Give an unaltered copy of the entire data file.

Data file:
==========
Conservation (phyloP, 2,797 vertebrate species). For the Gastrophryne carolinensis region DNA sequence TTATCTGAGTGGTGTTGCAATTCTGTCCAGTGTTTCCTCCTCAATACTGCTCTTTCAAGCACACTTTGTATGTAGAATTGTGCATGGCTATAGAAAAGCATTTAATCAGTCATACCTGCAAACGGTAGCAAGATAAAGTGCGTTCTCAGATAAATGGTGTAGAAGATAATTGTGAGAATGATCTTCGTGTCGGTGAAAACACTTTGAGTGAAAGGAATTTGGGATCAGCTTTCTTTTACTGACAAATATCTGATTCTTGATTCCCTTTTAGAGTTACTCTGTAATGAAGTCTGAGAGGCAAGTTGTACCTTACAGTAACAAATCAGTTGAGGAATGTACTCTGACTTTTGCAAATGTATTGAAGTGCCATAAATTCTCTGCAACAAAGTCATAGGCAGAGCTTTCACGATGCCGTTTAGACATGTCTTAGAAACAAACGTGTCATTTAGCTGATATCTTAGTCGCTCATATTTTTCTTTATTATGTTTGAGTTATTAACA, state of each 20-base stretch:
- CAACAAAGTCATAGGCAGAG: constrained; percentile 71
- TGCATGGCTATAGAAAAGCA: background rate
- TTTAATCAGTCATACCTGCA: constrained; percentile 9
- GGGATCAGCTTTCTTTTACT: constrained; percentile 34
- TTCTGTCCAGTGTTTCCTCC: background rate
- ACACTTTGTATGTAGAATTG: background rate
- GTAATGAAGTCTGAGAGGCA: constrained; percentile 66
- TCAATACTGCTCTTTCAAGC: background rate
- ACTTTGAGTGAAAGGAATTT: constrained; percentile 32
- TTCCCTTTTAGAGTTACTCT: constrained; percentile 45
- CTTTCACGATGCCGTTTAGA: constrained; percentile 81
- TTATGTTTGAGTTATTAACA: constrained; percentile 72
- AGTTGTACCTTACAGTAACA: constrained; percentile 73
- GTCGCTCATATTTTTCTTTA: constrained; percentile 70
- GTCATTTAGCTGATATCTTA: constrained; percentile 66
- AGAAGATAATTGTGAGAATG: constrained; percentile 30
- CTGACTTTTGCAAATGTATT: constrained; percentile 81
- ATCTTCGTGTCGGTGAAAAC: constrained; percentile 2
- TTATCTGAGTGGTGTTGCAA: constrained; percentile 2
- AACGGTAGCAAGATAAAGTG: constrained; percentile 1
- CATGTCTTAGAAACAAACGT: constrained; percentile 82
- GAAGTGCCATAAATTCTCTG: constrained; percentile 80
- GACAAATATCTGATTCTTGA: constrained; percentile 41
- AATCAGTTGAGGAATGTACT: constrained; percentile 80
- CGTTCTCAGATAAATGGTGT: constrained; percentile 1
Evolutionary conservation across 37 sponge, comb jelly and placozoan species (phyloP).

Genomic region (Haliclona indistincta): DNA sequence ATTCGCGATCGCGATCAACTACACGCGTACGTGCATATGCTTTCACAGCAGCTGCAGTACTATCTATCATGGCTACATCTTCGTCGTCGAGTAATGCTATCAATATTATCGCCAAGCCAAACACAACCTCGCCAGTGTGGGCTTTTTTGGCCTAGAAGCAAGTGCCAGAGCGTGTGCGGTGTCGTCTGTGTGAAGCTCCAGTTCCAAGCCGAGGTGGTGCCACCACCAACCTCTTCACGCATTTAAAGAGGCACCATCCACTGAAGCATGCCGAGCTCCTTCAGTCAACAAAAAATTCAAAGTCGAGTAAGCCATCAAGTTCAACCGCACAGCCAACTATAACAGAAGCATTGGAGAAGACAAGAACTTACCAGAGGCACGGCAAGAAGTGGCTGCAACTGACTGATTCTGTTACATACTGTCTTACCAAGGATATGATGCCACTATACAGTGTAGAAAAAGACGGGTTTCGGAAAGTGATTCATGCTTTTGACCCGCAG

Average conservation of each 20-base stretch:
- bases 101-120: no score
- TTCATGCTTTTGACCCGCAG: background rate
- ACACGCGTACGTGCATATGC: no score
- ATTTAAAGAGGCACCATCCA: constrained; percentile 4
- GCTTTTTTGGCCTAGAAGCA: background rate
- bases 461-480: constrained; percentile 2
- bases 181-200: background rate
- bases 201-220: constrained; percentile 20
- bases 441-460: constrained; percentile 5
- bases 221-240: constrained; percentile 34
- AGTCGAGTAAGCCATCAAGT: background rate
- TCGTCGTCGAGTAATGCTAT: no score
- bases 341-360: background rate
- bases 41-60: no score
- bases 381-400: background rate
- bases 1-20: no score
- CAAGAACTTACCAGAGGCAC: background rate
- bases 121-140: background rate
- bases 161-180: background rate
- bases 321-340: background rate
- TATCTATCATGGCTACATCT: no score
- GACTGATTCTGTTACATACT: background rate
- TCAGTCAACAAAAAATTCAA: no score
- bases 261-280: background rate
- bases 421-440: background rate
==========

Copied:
Conservation (phyloP, 2,797 vertebrate species). For the Gastrophryne carolinensis region DNA sequence TTATCTGAGTGGTGTTGCAATTCTGTCCAGTGTTTCCTCCTCAATACTGCTCTTTCAAGCACACTTTGTATGTAGAATTGTGCATGGCTATAGAAAAGCATTTAATCAGTCATACCTGCAAACGGTAGCAAGATAAAGTGCGTTCTCAGATAAATGGTGTAGAAGATAATTGTGAGAATGATCTTCGTGTCGGTGAAAACACTTTGAGTGAAAGGAATTTGGGATCAGCTTTCTTTTACTGACAAATATCTGATTCTTGATTCCCTTTTAGAGTTACTCTGTAATGAAGTCTGAGAGGCAAGTTGTACCTTACAGTAACAAATCAGTTGAGGAATGTACTCTGACTTTTGCAAATGTATTGAAGTGCCATAAATTCTCTGCAACAAAGTCATAGGCAGAGCTTTCACGATGCCGTTTAGACATGTCTTAGAAACAAACGTGTCATTTAGCTGATATCTTAGTCGCTCATATTTTTCTTTATTATGTTTGAGTTATTAACA, state of each 20-base stretch:
- CAACAAAGTCATAGGCAGAG: constrained; percentile 71
- TGCATGGCTATAGAAAAGCA: background rate
- TTTAATCAGTCATACCTGCA: constrained; percentile 9
- GGGATCAGCTTTCTTTTACT: constrained; percentile 34
- TTCTGTCCAGTGTTTCCTCC: background rate
- ACACTTTGTATGTAGAATTG: background rate
- GTAATGAAGTCTGAGAGGCA: constrained; percentile 66
- TCAATACTGCTCTTTCAAGC: background rate
- ACTTTGAGTGAAAGGAATTT: constrained; percentile 32
- TTCCCTTTTAGAGTTACTCT: constrained; percentile 45
- CTTTCACGATGCCGTTTAGA: constrained; percentile 81
- TTATGTTTGAGTTATTAACA: constrained; percentile 72
- AGTTGTACCTTACAGTAACA: constrained; percentile 73
- GTCGCTCATATTTTTCTTTA: constrained; percentile 70
- GTCATTTAGCTGATATCTTA: constrained; percentile 66
- AGAAGATAATTGTGAGAATG: constrained; percentile 30
- CTGACTTTTGCAAATGTATT: constrained; percentile 81
- ATCTTCGTGTCGGTGAAAAC: constrained; percentile 2
- TTATCTGAGTGGTGTTGCAA: constrained; percentile 2
- AACGGTAGCAAGATAAAGTG: constrained; percentile 1
- CATGTCTTAGAAACAAACGT: constrained; percentile 82
- GAAGTGCCATAAATTCTCTG: constrained; percentile 80
- GACAAATATCTGATTCTTGA: constrained; percentile 41
- AATCAGTTGAGGAATGTACT: constrained; percentile 80
- CGTTCTCAGATAAATGGTGT: constrained; percentile 1
Evolutionary conservation across 37 sponge, comb jelly and placozoan species (phyloP).

Genomic region (Haliclona indistincta): DNA sequence ATTCGCGATCGCGATCAACTACACGCGTACGTGCATATGCTTTCACAGCAGCTGCAGTACTATCTATCATGGCTACATCTTCGTCGTCGAGTAATGCTATCAATATTATCGCCAAGCCAAACACAACCTCGCCAGTGTGGGCTTTTTTGGCCTAGAAGCAAGTGCCAGAGCGTGTGCGGTGTCGTCTGTGTGAAGCTCCAGTTCCAAGCCGAGGTGGTGCCACCACCAACCTCTTCACGCATTTAAAGAGGCACCATCCACTGAAGCATGCCGAGCTCCTTCAGTCAACAAAAAATTCAAAGTCGAGTAAGCCATCAAGTTCAACCGCACAGCCAACTATAACAGAAGCATTGGAGAAGACAAGAACTTACCAGAGGCACGGCAAGAAGTGGCTGCAACTGACTGATTCTGTTACATACTGTCTTACCAAGGATATGATGCCACTATACAGTGTAGAAAAAGACGGGTTTCGGAAAGTGATTCATGCTTTTGACCCGCAG

Average conservation of each 20-base stretch:
- bases 101-120: no score
- TTCATGCTTTTGACCCGCAG: background rate
- ACACGCGTACGTGCATATGC: no score
- ATTTAAAGAGGCACCATCCA: constrained; percentile 4
- GCTTTTTTGGCCTAGAAGCA: background rate
- bases 461-480: constrained; percentile 2
- bases 181-200: background rate
- bases 201-220: constrained; percentile 20
- bases 441-460: constrained; percentile 5
- bases 221-240: constrained; percentile 34
- AGTCGAGTAAGCCATCAAGT: background rate
- TCGTCGTCGAGTAATGCTAT: no score
- bases 341-360: background rate
- bases 41-60: no score
- bases 381-400: background rate
- bases 1-20: no score
- CAAGAACTTACCAGAGGCAC: background rate
- bases 121-140: background rate
- bases 161-180: background rate
- bases 321-340: background rate
- TATCTATCATGGCTACATCT: no score
- GACTGATTCTGTTACATACT: background rate
- TCAGTCAACAAAAAATTCAA: no score
- bases 261-280: background rate
- bases 421-440: background rate